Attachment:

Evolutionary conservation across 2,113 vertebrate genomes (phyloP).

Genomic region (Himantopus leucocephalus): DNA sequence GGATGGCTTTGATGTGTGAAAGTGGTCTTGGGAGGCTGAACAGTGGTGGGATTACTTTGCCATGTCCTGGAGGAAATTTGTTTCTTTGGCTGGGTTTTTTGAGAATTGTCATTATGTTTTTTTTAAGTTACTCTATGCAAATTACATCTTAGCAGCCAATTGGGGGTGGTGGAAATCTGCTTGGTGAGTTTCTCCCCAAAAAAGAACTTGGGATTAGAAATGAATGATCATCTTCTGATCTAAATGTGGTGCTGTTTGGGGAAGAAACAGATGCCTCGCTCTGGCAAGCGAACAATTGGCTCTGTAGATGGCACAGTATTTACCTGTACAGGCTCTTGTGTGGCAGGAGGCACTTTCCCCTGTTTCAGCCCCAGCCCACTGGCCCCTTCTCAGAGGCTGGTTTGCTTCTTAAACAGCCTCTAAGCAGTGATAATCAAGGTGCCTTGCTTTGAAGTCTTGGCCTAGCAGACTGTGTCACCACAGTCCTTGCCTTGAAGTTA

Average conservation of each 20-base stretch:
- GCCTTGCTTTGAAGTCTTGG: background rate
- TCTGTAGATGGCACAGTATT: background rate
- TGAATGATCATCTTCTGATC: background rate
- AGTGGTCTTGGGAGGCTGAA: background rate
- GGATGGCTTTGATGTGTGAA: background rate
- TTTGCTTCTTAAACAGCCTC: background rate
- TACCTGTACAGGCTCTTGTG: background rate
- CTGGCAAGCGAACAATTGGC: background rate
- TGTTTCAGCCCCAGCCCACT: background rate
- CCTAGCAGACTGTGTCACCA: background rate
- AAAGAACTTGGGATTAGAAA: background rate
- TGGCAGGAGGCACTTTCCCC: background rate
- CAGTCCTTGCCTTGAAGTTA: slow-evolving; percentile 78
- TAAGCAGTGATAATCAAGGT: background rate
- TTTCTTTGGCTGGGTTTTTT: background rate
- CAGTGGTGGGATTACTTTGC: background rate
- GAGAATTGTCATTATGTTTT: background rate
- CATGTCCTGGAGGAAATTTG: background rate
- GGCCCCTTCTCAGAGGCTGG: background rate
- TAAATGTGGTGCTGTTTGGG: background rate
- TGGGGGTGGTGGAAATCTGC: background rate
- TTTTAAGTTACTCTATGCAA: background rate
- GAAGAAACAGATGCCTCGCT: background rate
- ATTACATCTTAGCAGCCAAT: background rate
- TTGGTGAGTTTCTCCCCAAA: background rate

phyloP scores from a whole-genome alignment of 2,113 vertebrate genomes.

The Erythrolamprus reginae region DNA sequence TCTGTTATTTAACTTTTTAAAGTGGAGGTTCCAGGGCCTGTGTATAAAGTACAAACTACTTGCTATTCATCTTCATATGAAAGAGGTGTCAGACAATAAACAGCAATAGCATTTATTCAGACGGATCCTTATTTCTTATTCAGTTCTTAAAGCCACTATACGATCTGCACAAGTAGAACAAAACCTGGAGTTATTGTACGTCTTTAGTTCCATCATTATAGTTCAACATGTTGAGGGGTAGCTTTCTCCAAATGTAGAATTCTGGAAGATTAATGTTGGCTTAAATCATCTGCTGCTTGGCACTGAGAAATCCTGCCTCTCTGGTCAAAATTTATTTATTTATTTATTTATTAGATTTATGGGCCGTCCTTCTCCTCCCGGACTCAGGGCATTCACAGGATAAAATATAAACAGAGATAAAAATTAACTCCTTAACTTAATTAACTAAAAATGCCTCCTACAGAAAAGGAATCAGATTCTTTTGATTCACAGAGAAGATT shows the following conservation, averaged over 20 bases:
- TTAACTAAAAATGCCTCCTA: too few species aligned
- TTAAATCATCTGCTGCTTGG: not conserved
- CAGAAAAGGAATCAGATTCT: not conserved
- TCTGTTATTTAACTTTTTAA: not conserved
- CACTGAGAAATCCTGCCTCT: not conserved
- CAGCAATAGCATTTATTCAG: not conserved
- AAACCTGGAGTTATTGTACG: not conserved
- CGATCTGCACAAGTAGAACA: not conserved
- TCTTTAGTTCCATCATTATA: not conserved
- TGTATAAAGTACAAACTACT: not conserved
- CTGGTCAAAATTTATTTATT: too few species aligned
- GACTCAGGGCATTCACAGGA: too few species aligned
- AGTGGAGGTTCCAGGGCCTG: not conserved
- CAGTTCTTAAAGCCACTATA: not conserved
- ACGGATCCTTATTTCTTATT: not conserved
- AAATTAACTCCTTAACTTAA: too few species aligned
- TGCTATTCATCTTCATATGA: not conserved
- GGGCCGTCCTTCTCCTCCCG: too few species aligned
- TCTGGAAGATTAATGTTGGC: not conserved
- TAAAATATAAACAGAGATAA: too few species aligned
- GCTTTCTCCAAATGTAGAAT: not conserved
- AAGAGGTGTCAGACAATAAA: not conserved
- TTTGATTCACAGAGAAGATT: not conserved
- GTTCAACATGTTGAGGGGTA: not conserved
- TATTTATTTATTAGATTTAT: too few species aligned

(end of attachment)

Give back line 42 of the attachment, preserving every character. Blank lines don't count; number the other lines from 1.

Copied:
- GACTCAGGGCATTCACAGGA: too few species aligned